Stock vs. broth

Chicken stock

Stock is a fundamental culinary building block. While it's been around for ages, there's been renewed interest in stock and its close relative broth, partly due to the Paleo trend, which relies on something called "bone broth" as a cornerstone of the diet. Julie Moskin of The New York Times reports on the explosion of bone broth drinks available at restaurants, including some eateries that specialize in broth only.

While the terms stock and broth get used interchangeably, "strictly speaking, both broth and stock include bones and meat, but stock has a higher proportion of bones to meat." (This definition, however, excludes vegetable broth. Moskin also says that aromatics are optional, a point with which many chefs would disagree.) But if you are speaking about meat-based products, a greater proportion of meat to bones is the difference between stock and broth, agrees Michael Ruhlman.

The award-winning author thinks that stock and broth are very similar, but that stock "is often bone heavy. Bones don't add a lot of flavor, but they are composed of connective tissue, which gives body to a stock...cartilage gives tons of body (from the gelatin), so the more joints you use, the better. Meat is where most of the flavor comes from, so don't skimp on that."

Even though most culinary professionals agree on these differences between stock and broth, there is no specific ratio that provides a clear dividing line; it's basically an interpretation by the cook. And sometimes even professionals mess up the definition - on the Today Show this morning, a chef said that stock contained more meat. So if you sometimes get tripped up by the terms, don't feel bad--you're not alone.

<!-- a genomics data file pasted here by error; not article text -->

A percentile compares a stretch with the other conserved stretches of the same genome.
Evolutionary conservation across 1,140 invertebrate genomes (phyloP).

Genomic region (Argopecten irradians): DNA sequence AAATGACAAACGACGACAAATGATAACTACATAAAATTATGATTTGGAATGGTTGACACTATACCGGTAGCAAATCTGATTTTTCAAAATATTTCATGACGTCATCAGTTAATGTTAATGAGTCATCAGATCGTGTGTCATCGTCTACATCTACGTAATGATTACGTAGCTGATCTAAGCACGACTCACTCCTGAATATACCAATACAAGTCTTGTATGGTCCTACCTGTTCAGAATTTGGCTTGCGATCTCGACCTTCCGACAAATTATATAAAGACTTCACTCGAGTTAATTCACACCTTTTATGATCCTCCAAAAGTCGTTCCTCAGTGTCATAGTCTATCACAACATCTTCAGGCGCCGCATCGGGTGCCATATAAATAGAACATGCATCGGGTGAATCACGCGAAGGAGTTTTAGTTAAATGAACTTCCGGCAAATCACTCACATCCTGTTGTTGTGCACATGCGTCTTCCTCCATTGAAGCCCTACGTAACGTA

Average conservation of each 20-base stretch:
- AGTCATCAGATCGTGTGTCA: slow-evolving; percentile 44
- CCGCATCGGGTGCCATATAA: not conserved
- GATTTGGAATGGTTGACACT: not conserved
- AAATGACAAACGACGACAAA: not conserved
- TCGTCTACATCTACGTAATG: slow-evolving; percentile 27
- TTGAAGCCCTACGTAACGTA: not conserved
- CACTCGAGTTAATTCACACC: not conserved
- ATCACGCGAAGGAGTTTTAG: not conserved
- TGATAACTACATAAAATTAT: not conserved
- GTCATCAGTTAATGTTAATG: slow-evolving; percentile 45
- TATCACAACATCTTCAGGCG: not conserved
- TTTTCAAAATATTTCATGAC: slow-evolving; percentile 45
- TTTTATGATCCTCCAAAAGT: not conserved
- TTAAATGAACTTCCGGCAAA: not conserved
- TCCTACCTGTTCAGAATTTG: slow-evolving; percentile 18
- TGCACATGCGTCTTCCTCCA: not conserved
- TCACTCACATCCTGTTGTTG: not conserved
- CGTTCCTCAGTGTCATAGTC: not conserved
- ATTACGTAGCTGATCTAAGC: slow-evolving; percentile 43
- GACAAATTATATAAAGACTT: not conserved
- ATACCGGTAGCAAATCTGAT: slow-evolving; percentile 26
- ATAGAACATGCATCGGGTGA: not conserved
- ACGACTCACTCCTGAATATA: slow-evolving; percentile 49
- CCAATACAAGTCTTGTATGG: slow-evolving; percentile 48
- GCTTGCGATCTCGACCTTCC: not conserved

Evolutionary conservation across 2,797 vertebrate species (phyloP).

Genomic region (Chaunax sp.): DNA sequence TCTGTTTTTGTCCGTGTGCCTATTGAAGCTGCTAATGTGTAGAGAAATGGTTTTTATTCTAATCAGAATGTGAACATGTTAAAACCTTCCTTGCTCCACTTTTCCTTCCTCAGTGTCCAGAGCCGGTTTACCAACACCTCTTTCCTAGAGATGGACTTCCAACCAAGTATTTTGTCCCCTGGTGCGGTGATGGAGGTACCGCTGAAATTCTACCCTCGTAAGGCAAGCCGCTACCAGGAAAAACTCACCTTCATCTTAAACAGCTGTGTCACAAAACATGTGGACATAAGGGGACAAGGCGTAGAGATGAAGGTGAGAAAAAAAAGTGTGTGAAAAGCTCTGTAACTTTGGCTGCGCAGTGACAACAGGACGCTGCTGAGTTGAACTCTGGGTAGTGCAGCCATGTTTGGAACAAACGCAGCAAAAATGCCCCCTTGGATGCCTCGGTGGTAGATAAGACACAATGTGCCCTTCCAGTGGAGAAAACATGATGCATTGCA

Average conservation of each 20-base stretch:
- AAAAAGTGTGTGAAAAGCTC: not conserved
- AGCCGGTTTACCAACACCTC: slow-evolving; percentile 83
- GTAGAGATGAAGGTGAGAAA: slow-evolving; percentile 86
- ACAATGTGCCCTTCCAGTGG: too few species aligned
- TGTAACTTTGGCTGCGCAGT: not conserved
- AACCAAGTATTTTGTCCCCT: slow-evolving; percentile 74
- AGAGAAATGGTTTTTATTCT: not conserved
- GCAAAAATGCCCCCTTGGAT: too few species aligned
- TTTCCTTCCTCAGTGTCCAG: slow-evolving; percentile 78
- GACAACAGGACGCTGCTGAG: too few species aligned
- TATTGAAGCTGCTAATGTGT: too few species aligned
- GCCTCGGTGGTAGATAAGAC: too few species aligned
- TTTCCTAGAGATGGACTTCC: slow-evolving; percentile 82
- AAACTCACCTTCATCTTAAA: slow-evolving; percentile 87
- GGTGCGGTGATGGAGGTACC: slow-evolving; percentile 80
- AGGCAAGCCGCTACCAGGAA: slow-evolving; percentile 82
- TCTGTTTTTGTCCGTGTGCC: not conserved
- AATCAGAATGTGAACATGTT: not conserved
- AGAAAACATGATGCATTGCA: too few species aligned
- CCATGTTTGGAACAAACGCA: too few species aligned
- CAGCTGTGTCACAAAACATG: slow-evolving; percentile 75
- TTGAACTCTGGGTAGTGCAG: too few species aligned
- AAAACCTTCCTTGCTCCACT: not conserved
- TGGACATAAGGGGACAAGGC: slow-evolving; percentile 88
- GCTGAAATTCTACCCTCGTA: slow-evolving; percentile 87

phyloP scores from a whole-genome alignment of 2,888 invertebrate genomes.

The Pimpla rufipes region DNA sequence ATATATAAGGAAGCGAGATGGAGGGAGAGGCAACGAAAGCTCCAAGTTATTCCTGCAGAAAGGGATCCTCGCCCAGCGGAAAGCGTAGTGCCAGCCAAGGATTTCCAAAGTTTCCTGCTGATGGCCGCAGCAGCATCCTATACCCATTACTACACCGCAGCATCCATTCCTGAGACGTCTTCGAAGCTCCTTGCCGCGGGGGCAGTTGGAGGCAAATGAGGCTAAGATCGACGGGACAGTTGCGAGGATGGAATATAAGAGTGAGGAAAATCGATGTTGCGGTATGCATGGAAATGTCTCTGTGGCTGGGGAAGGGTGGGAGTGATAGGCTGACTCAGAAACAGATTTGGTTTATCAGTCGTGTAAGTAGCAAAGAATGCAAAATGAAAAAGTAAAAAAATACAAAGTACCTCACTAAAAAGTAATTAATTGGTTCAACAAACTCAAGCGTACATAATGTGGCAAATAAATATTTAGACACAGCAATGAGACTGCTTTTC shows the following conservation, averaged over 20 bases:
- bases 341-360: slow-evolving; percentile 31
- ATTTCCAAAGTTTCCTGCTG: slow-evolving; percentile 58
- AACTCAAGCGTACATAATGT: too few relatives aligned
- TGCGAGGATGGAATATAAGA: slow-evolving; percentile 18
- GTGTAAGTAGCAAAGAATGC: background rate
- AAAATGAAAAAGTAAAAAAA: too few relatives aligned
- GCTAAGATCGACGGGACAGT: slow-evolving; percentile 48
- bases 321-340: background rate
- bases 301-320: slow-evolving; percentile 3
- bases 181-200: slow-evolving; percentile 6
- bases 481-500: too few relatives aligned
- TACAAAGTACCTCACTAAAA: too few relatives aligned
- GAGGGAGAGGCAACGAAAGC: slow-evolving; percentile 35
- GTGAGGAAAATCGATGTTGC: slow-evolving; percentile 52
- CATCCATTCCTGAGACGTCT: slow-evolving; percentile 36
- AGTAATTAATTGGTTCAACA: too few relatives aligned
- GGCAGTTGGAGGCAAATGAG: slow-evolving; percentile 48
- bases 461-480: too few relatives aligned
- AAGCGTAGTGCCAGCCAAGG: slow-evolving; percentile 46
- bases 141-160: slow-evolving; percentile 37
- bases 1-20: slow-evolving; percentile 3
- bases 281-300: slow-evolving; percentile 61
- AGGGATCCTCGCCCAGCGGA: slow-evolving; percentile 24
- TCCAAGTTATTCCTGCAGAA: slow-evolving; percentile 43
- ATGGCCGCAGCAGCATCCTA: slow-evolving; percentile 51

While stocks are simple yet essential cooking cornerstones, they vary considerably. In addition to the use of different types of meat and bones, there are also brown and white stocks, second-run stocks, half stocks and double stocks. In addition, many unctuous sauces rely on reduced stocks for body and flavor. The EYB Library contains many great resources to learn more about these kitchen essentials, including Harold McGee's On Food and Cooking, James Peterson's Sauces, the venerable Larousse Gastronomique, and Michael Ruhlman's Ratio.

For the most part, those resources focus on classic Western stocks, and don't delve much into other broths like miso and dashi. Can you help identify good sources for those (and also tell me what books I overlooked in my abbreviated listing)?

Photo of How to make chicken stock without a recipe from Food52

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